DIAN Observational Study Procedures

Potential DIAN Observational Study participants will be contacted by telephone to review inclusion and exclusion criteria. Those who are willing to participate and who meet all study criteria will be asked to go to a study site and bring with them another person (someone who knows the participant well and has regular contact) to sign informed consent forms and provide a medical and family history.


Enrolled individuals will participate in the following procedures:

Clinical assessment

This interview-based assessment, performed by a physician or nurse clinician, focuses on memory and physical health concerns and requires the participation of both the participant and the person who knows the volunteer well. Both are interviewed about the participant’s memory and health, and there is a neurological examination of the participant. The interviews and examination together usually require about 2 hours. The collateral source may be interviewed by telephone if unable to come to the study site.

Memory and thinking tests

The participant is given tests designed to measure different types of memory and other cognitive abilities (approximately 2.5 hours).

Blood draw

Approximately 3 tablespoons of blood are drawn to examine potential biomarkers and for genetic research (approximately 15 minutes).

Cerebral spinal fluid sample testing and banking

Cerebral spinal fluid (CSF) is collected via a lumbar puncture, sometimes known as a spinal tap, which is performed by an experienced physician. By testing CSF, researchers hope to identify chemicals that may change in persons with Alzheimer’s disease. This information may be useful in developing tests to diagnose AD (approximately 2 hours).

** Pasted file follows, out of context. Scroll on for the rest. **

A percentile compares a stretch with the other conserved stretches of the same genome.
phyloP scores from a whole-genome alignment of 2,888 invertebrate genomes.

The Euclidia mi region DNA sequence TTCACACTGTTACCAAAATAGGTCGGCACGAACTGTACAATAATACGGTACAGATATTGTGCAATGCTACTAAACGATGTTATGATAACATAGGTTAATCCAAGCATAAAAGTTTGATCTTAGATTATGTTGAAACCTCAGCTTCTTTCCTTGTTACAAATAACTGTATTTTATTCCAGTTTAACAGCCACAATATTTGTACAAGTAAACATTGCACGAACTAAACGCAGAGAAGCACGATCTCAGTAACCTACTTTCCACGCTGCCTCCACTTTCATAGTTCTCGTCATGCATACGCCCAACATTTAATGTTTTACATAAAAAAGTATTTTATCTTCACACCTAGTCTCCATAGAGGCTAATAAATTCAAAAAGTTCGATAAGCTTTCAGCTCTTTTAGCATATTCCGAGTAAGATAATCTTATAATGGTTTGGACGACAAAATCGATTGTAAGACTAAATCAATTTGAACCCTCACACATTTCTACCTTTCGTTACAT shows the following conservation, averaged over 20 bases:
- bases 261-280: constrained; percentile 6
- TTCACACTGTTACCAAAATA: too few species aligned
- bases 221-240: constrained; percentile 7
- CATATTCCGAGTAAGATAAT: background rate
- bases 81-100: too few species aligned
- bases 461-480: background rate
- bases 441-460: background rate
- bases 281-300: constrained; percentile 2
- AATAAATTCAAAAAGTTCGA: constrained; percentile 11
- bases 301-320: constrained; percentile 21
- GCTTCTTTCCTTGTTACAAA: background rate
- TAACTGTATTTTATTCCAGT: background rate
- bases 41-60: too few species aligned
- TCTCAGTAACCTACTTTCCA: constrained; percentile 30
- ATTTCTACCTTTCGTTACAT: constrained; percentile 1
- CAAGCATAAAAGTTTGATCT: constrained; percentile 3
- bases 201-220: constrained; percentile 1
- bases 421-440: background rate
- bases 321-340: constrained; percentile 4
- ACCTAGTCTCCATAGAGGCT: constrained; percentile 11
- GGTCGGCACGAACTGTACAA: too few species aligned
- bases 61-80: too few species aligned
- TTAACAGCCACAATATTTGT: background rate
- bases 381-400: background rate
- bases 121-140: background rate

Brain magnetic resonance imaging (MRI)

A research MRI brain scan is completed that focuses on measurements of various brain structures and regions involved in memory (approximately 1 hour).

Brain fluorodeoxyglucose positron emission tomography (FDG PET)

PET is a brain scan that studies brain activity using a low level of radiation. A compound called a radio tracer is injected in a vein and allows specialized pictures to be taken (approximately 1.5 hours).

Brain positron emission tomography using Pittsburgh Compound-B (PET-PIB)

This procedure involves a typical PET scan using a compound known as PIB. The PIB is injected before the scan and binds to amyloid in the brain. This may allow investigators to identify those people who have amounts of amyloid build-up that could indicate Alzheimer’s disease (approximately 1.5 hours).

Brain autopsy

If a participant should die during this study and the individual or their family agree to brain autopsy, the information is of great value to researchers trying to understand Alzheimer’s disease. However, agreeing to autopsy is NOT required for participation in DIAN. Brain donation does not interfere with funeral plans or prevent open-casket funeral.

NOTE: All research data and results are held in strict confidence. DIAN participants are not informed of the results of their tests and procedures.